Following a triumphant opening concert and a fabulous opera, the Göttingen International Handel Festival pulled off a hat trick of excellence with the oratorio Belshazzar. Concerto Köln was conducted by Czech Baroque specialist Václav Luks, featuring the NDR Vokalensemble and a sparkling array of soloists.

Juan Sancho (Belshazzar) and Jeanine De Bique (Nitocris)
© Dorothea Heise

The text for Belshazzar was written by Charles Jennens, who sent it to Handel in 1744. It was based on several bits of the Old Testament with helpings of the 5th-century Greek historians Herodotus and Xenophon. Perceiving it to be overlong, Handel took a fairly ruthless pair of scissors to Jennens’ original, and a more streamlined version was offered to the public in 1745 at the King’s Theatre in the Haymarket, London. It was revived at Covent Garden in 1751 and 1758, and some airs were resurrected from Jennens’ original on those occasions. The version presented at Göttingen was that of 1745, so those latter airs were not included.

Luks led the orchestra with wonderful energy and commitment, varying the tempi and tone according to the context to create an exciting sound world. The overture was sumptuous yet transparent, sometimes busy but always coherent, with delicately lucid passages. NDR Vokalensembe are a familiar choir at Göttingen: very powerful when appropriate, disciplined and with good English diction. Representing at different times Jews, Babylonians, Persians and sometimes just a general chorus, they excelled at every turn. "Recall, O king, thy rash command!", sung by the chorus of Jews, featured a great slow crescendo, from a restrained warning to a powerful rebuke. "Ye tutelar’ gods of our empire", the Babylonian chorus, was mostly full bore, but it also contained subtleties of texture and dynamics. The chorus at the end of Act 2, "O glorious prince", contains only two lines of text, but it thundered majestically along with trumpets and timpani, garnering warm applause. The final "Amen" chorus was equally rousing and led to a sustained ovation.

Mary-Ellen Nesi (Cyrus)
© Dorothea Heise

Nitocris was sung by Trinidad soprano Jeanine De Bique, who cut a stunningly regal figure in a black frock with glittering neck piece. She has a slight huskiness in her otherwise pure voice and excellent diction. "The leafy honours of the field" featured flowing but well-articulated, gentle coloratura, exquisite in every way. "Regard, O son, my flowing tears" was deeply heartfelt. "O dearer than my life forebear", her duet with her willful son Belshazzar, saw Nitocris sad and concerned; Belshazzar was exultantly defiant in his subsequent aria, "Not to destruction but to delight". In another duet with Cyrus – when she yields to his supremacy, and he offers himself as her new son – De Bique delicate and moving.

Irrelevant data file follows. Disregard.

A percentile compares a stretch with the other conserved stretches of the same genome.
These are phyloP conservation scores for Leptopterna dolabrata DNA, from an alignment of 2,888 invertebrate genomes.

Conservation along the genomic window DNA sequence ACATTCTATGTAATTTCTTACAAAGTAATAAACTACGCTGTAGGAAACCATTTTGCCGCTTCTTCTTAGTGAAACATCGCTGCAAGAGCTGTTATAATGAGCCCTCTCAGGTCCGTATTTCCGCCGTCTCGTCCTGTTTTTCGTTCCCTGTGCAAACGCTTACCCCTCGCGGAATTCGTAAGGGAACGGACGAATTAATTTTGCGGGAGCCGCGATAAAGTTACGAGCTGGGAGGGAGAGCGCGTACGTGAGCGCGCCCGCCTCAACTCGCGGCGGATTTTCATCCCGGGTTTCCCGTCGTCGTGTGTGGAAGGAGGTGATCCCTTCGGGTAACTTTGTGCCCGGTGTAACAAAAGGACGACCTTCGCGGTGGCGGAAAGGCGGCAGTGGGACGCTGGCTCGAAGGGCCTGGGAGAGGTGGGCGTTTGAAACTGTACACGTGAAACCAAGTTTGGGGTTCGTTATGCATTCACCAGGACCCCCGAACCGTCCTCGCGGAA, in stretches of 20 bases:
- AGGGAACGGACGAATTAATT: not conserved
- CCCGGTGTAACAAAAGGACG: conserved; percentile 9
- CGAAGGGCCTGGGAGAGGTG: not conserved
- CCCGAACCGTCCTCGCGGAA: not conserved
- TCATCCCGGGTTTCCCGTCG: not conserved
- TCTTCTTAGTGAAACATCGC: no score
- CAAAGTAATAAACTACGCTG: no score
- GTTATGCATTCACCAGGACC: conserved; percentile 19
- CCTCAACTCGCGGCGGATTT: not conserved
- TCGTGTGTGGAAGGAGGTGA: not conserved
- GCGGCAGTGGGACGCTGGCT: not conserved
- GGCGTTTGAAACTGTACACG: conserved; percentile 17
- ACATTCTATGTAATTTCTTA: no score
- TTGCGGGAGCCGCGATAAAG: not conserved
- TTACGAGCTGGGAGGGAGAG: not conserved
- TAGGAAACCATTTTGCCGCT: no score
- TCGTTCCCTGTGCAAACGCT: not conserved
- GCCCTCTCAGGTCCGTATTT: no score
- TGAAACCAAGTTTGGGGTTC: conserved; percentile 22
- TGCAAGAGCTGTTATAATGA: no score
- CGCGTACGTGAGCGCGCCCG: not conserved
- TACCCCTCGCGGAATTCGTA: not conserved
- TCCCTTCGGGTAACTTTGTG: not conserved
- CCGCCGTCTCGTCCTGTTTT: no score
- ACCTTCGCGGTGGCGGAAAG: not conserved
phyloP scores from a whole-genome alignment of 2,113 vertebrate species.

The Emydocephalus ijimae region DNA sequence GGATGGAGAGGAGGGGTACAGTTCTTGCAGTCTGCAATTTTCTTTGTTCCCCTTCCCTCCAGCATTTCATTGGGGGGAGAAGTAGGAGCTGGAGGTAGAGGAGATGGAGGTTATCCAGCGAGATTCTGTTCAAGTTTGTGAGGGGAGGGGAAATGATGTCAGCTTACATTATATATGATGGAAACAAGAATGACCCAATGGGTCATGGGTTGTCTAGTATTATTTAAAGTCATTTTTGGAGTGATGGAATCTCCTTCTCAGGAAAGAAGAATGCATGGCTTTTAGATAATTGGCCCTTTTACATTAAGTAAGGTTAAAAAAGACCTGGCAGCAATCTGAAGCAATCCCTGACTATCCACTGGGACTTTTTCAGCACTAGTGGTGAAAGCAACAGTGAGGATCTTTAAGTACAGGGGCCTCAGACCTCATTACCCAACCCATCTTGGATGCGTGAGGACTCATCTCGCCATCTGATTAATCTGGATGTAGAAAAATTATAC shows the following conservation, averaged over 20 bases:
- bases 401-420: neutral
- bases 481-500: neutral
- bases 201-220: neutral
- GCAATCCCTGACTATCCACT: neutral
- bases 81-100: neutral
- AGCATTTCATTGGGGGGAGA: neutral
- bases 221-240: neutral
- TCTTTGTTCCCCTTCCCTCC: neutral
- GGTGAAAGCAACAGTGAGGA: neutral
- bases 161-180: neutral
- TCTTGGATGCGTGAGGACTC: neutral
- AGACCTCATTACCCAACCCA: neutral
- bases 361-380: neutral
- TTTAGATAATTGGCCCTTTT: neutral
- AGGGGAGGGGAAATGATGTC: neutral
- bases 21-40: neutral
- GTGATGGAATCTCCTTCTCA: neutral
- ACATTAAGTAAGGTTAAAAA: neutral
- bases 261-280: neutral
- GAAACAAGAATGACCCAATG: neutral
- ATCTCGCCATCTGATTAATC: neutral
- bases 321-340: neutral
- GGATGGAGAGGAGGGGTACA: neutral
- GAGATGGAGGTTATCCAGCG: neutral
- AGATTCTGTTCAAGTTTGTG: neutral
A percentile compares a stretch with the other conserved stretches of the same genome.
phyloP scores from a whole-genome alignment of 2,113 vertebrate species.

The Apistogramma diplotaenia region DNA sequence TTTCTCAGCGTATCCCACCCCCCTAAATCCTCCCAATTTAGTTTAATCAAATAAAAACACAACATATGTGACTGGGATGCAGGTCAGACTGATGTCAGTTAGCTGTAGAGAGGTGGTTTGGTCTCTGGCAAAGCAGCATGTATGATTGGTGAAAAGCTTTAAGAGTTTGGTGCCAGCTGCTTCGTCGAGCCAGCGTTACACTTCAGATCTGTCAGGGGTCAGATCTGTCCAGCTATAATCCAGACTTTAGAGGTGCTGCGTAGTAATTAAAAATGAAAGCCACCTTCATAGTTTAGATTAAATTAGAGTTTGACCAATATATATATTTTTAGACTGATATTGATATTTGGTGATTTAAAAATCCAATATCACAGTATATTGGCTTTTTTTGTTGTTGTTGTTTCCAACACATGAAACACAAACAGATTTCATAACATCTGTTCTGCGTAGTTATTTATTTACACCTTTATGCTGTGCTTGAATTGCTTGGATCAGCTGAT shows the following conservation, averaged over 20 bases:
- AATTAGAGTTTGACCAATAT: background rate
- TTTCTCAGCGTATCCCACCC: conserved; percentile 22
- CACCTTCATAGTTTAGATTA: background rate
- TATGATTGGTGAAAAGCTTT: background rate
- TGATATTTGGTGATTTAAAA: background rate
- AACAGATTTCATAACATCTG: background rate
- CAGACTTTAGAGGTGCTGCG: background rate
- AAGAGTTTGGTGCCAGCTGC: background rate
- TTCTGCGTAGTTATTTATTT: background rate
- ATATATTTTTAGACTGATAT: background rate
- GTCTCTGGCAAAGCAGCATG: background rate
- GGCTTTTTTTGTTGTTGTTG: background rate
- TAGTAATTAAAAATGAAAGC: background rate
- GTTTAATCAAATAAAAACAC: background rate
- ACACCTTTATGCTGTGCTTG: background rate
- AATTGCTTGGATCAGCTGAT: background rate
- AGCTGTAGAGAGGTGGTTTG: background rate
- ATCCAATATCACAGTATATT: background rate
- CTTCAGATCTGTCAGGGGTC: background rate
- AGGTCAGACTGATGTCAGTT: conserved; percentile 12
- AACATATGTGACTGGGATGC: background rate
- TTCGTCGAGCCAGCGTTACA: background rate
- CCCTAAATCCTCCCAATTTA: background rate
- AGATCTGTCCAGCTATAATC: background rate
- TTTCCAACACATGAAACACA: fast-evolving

The role of Belshazzar was taken by young Spanish tenor Juan Sancho, who is quite a ball of energy. "Let festal joy triumphant reign" produced palpable excitement and real enthusiasm. Canadian-Greek mezzo Mary-Ellen Nesi is well known to audiences for her command of Baroque technique – a powerful voice with an equally powerful presence. As the Persian commander Cyrus, she looked the part in a black tunic with coloured band around her waist over black pants. All her airs featured excellent coloratura passages and stunning da capo cadenzas. "Destructive war, thy limits know" was a particularly exciting rendition with trumpets and timpani, fluid coloratura and one of those great cadenzas.

Václav Luks conducts the Concerto Köln and NDR Vokalensemble
© Dorothea Heise

Daniel was sung by countertenor Raffaele Pe, who displayed strong high notes despite a rather low tessitura. "Thus said the lord to Cyrus" was very committed and compelling. "No: to thyself thy trifles be" produced some quite golden notes.  There were some slight glitches in his recitatives and accompagnati, but overall he produced a compelling performance, the moral centre of the work. Likewise, Swiss bass Stephan MacLeod as Gobrias embodied Cyrus’s stalwart general with very powerful singing. "Behold the monstrous human beast" was sung with relish. He equally carried off an authoritative "Amaz’d to find the foe so near", tossing off thrilling high notes and a stunning cadenza in the da capo.

Overall, this performance reinforced Handel scholar Ruth Smith’s view that staging the oratorios prevents the audience from letting their own imaginations fill in the staging. One could not imagine a more exciting presentation, due "only" to musical and dramatic excellence of all the performers. A German colleague told me it was the best oratorio she had ever heard; it was clear from the reception that many in the audience thought the same.